Bloc of leading developed nations primed to tackle climate goals as Angela Merkel steps up in crunch year
By Alex Pashley
Climate change is seen a primary focus for the Group of Seven when leaders gather in an idyllic fortress in Bavaria this weekend.
Russia’s annexing of Crimea kicked environment down the agenda in 2014, as members expelled it from the forum of major industrialised nations.
Though in the midst of UN talks in Bonn a year on, and with a global warming pact to be signed off in December, climate will feature as Germany’s Angela Merkel chairs talks in the Schloss Elmau castle.
In an interview with Canada’s CBC News on Thursday Merkel indicated it was an “important issue” for the group, which would discuss how it can deliver more green funds to developing countries and accelerate its own carbon cutting plans.
As many as 150 countries have until October to volunteer plans to cut carbon emissions. All G7 countries have indicated their pledges.
Meanwhile, rich nations need to iron out the details of a $100 billion a year fund for poor countries to prepare for the onset of more extreme and frequent weather.
“Climate will have a much more important role with Paris later this year and the Sustainable Development Goals in September,” said Shane Tomlinson, a senior fellow at the Chatham House think tank.
“The G7 has a lot of sway putting things on the agenda, signalling their intent and showing leadership,” he added.
Accounting for a chunk of the world’s GDP and setting the norms in political and financial architecture, the group comprised of Britain, Canada, France, Germany, Italy, Japan and the United States has a chance to combine climate and development agendas.
In April, it set up a working group to examine climate change’s potential to destabilise weak countries, while energy ministers said in May they were in agreement over the ‘urgency’ of deep carbon curbs.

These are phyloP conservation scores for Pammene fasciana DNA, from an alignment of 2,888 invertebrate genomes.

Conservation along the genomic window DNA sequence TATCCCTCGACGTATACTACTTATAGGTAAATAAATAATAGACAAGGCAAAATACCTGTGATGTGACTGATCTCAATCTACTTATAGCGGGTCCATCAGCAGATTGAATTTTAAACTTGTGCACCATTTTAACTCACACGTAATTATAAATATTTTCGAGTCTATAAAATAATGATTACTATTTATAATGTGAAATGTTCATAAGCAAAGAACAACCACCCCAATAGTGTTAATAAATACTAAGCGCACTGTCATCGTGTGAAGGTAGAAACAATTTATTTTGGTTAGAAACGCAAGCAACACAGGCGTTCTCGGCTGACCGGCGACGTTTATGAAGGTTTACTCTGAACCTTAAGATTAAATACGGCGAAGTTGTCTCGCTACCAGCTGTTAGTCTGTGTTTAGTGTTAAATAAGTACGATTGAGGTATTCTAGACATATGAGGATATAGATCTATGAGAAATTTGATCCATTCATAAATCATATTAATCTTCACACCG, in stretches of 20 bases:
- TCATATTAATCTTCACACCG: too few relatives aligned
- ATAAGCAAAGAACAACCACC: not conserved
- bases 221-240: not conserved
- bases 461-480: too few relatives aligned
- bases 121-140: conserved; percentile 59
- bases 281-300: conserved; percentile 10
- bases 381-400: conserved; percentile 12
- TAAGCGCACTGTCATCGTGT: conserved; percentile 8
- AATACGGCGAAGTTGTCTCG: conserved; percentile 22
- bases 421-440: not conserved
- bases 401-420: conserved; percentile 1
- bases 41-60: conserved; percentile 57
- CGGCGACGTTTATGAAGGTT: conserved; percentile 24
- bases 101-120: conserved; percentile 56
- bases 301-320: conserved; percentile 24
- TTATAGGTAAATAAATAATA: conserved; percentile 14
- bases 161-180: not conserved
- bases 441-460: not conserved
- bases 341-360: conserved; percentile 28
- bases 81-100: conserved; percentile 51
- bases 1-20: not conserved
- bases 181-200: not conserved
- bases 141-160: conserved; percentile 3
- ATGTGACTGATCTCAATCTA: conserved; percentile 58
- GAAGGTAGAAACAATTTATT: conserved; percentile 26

Merkel will keep that up, said Jan Kowalzig at Oxfam International.
She excused herself from attending last year’s UN summit by arguing she would make climate big at the G7, said the policy advisor, and expects the bloc to mention the $100 billion climate finance in its declaration.
And most of that will have to come from the G7, “either from public or private as a result of strong government action,” UN climate envoy Janos Pasztor, said on Thursday in New York.
Another issue central to UN talks are proposals to achieve ‘net zero emissions’ or a ‘decarbonisation goal’ before 2100. The G7 could give this needed impetus by backing it in the summit’s declaration, Tomlinson said.
The US rejects ‘zero emissions’ wording, RTCC understands, but could agree to decarbonisation ‘in the second half of the century’ wording. Canada is also pushing for softer language.
With Germany’s chairmanship and the attendance of the European Union, campaigners are demanding an end to subsidies for coal, oil and gas, while committing to 100% renewable energy at some point in the next century.
Martin Kaiser, head of international climate politics at Greenpeace said G7 members could do just that, giving a “strong signal to investors” and building trust at the UN talks in Bonn.
“But Japan and Canada are blocking efforts to send this signal,” he said in a statement.
Out of the G7 nations, Japan and Canada pulled out of the Kyoto treaty to tackle global warming, while the US never ratified it.
Japan’s carbon-cutting pledge, known at the UN as an intended nationally determined contribution (INDC) has been criticised for being inadequate in hitting a developed country goal of a 80% emissions cut on 1990 levels by mid-century.
The Asian country was revealed to be the biggest financer of coal projects abroad this week. Activists have called on Germany to seize on its presidency to ditch the most-polluting energy source, as well as European countries.
Despite being in the grip of an “Energy Transformation’ as it backs renewables and phases out nuclear, coal still generates 44% of the country’s energy mix, with CO2 emissions rising for three years before a dip in 2014 mainly due to burning of cheaper-and-dirtier lignite.
“We can’t stop using all of them [fossil fuels], but we have to set ambitious goals for the next few years,” said Merkel in the CBC interview.
The G7 would give a platform for Germany to “address the phase out of coal,” said Dennis Taenzler at the Berlin think tank, Adelphi.
And a report by the Carbon Tracker Initiative analysing Europe’s five main energy providers showed new coal-fired plants didn’t make financial sense.
The study shows how Germany’s E.ON and RWE, France’s Engie, Électricité de France, and Italy’s Enel, collectively lost 100 billion euros, or 37% of their stock market value from 2008 to 2013. More assets could become “stranded” as investors desert coal.
“Coal has got caught in the path of the utility death spiral, which is likely to continue wiping out value for shareholders if they keep betting on new coal plants,” Matthew Gray, lead author of the report, said.